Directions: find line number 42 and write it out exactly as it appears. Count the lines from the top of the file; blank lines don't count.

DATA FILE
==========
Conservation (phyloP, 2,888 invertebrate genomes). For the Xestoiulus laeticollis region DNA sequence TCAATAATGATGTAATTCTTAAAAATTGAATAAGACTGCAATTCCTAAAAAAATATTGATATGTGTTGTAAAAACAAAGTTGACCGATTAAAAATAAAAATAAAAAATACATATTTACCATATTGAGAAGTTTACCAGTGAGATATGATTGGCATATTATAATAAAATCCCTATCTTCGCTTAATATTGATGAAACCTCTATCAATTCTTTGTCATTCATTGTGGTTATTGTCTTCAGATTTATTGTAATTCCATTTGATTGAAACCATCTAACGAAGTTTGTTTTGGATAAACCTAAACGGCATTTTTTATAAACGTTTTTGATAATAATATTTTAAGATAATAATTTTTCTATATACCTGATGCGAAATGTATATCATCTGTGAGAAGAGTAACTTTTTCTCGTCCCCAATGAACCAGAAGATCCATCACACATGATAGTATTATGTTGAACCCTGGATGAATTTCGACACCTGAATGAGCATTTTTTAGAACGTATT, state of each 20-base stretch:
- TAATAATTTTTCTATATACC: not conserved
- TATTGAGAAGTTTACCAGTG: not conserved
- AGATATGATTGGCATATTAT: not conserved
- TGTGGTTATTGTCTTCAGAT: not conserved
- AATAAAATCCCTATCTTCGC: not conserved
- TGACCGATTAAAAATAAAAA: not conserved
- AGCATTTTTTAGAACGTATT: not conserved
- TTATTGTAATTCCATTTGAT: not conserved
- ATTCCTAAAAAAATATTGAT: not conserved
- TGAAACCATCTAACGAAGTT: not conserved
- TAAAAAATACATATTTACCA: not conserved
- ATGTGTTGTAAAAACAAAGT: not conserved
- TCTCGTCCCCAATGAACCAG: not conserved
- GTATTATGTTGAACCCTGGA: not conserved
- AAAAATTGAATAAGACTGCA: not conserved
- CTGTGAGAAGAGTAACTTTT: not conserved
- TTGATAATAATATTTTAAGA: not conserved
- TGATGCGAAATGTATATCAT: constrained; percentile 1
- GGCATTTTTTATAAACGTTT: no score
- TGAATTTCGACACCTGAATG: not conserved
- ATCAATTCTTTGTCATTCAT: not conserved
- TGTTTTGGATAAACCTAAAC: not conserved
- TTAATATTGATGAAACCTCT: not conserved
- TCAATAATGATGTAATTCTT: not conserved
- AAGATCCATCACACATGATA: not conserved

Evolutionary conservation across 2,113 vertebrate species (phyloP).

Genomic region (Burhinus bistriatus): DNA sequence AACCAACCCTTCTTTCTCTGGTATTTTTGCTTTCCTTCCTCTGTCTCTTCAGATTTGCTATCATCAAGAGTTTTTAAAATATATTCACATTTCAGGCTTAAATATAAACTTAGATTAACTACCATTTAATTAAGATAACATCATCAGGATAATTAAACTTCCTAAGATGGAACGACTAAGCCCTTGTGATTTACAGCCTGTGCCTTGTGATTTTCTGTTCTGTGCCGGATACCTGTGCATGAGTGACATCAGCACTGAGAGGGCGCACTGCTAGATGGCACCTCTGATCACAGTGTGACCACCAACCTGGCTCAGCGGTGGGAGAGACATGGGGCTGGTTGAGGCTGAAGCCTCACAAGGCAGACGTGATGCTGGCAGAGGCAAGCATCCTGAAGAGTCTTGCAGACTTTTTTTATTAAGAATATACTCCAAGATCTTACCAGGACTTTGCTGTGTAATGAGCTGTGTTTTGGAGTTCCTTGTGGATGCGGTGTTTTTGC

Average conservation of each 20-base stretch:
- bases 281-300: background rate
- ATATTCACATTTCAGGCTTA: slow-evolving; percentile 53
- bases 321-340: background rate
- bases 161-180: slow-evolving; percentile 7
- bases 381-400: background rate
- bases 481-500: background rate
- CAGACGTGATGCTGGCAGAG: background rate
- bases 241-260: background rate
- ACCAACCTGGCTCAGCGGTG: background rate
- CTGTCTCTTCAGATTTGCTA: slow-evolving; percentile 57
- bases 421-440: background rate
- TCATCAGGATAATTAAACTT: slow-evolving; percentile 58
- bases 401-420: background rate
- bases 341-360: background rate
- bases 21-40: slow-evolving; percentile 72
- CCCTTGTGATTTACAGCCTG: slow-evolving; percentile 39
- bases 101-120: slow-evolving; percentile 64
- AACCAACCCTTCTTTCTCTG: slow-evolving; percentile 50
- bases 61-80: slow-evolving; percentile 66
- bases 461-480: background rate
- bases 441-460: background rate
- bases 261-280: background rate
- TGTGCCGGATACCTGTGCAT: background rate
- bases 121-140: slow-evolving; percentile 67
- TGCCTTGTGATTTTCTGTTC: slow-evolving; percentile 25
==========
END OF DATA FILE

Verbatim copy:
- bases 401-420: background rate